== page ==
Thursday, December 07, 2006

Racist Rolf

Rolf Harris is an Australian-born artist and singer who is particularly popular as a children's entertainer in England. He has received the highest accolade possible for a portrait painter in that the Queen recently sat for him.

He has now apologised for using racist language in the song that launched his career, Tie Me Kangaroo Down, Sport, written in 1957:

"The opening lines tell of a dying stockman giving his friends instructions on how they should treat his pet animals, such as "keep me cockatoo cool, Curl" and "take me koala back, Jack" before the fifth verse:

Let me Abos go loose, Lou,
Let me Abos go loose.
They're of no further use, Lou,
So let me Abos go loose.
Altogether now!

In an interview with Radio Scotland to be broadcast on Sunday, 76-year-old Harris admitted that those lines were racist and said he wished he had never written them.


At the time, it was common for Aborigines (often abbreviated as "Abos") to work in the Australian cattle industry as cowboys etc. They were however viewed as unreliable employees (principallly because of their custom of "going walkabout" (decamping) at unpredictable and inconvenient times) and were paid less than white employees. It was however one of the few employment avenues open to many of them because of their low levels of education etc.

Subsequently, empoyers were forced by law to pay Aborigines at the same rate as white employees -- thus bringing to an almost total end Aboriginal employment in the cattle industry. They are now heavily dependant on welfare payments from the Federal government.

Interestingly, the judges who brought down the equal pay ruling said at the time that they knew that the Aborigines were less valued employees and that the ruling would throw most of them out of work. The Harris song did then express the common view of Aborigines at the time -- as being of little use. Similar views are probably still widely held but can no longer be safely expressed, of course.

Some people of ill-will have apparently suggested that the line in the song, "Let me Abos go loose" implies that Aborigines were enslaved at the time. Only a Leftist would think so. The evident meaning of the line is to "Let them go" in modern parlance -- i.e. cease to employ them.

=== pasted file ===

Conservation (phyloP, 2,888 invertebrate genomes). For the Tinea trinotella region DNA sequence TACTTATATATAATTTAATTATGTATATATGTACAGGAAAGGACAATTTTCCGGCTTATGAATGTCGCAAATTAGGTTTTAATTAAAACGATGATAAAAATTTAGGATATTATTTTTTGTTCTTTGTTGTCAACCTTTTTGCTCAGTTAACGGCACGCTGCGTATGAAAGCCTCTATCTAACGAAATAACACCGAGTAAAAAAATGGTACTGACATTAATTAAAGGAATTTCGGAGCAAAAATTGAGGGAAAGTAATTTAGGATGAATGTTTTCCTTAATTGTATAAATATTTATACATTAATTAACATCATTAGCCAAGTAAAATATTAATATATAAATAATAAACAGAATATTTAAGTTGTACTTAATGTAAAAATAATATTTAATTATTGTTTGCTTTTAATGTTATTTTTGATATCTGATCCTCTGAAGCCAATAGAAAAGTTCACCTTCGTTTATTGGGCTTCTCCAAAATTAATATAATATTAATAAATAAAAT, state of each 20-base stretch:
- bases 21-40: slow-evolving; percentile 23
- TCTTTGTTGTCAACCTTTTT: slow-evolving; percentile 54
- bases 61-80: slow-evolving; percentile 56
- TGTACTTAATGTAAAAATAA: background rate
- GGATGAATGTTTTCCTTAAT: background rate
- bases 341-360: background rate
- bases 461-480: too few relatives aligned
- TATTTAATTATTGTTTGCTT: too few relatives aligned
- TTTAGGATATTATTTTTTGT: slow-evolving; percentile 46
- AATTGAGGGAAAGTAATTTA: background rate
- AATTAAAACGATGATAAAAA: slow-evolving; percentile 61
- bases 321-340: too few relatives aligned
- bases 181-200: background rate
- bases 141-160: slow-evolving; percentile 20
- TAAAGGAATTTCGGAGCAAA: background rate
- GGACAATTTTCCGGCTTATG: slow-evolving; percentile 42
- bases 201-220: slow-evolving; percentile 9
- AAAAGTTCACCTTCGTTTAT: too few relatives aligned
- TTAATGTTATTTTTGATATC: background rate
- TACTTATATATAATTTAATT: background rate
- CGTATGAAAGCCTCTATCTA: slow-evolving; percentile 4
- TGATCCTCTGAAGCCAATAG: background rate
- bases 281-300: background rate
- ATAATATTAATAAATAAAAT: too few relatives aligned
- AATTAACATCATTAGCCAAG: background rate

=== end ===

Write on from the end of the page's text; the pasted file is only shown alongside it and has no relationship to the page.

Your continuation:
The closure of accident and emergency services at some hospitals is in the interests of patients, the Government said yesterday. Presenting them as part of a plan to create "super-A&Es" to deal with heart attacks, strokes, and aortic aneurysms, Patricia Hewitt, the Health Secretary, sought to halt a tide of opposition to the closures. They were not about saving money but about saving lives, she asserted.

If that were true, Andrew Lansley, her Conservative opposite number retorted, it could have been done before, not after, financial deficits in the NHS had come to light.

The Department of Health published two reports to support the claims by Ms Hewitt. They called for "reconfiguration" of A&E services, to allow specialist centres for the most serious conditions to be created, and enable more people to be treated in their homes. According to Professor Roger Boyle, the national director for heart disease and strokes, local A&E units are not the best places for providing good care for patients suffering from either of these conditions. Specialist centres might mean a longer journey for many people, but they would produce better results, saving the the lives of 500 people suffering heart attacks every year, preventing 1,000 further heart attacks and saving 1,000 more stroke victims from death and disability, he said.

Sir George Alberti, the national director for emergency access, said: "We have to be up front and tell the public that, in terms of modern medicine, some of the A&E departments that they cherish are not able to provide this type of care and cannot and will not be able to provide the degree of specialisation and specialist cover that modern medicine dictates the public deserves." It would be better, he said, for many patients to bypass the local hospital and be taken by highly trained paramedics to specialist centres. " `But won't I die on the way?' many people ask," he said. "No, you won't. Long ambulance journeys do not lead to more deaths."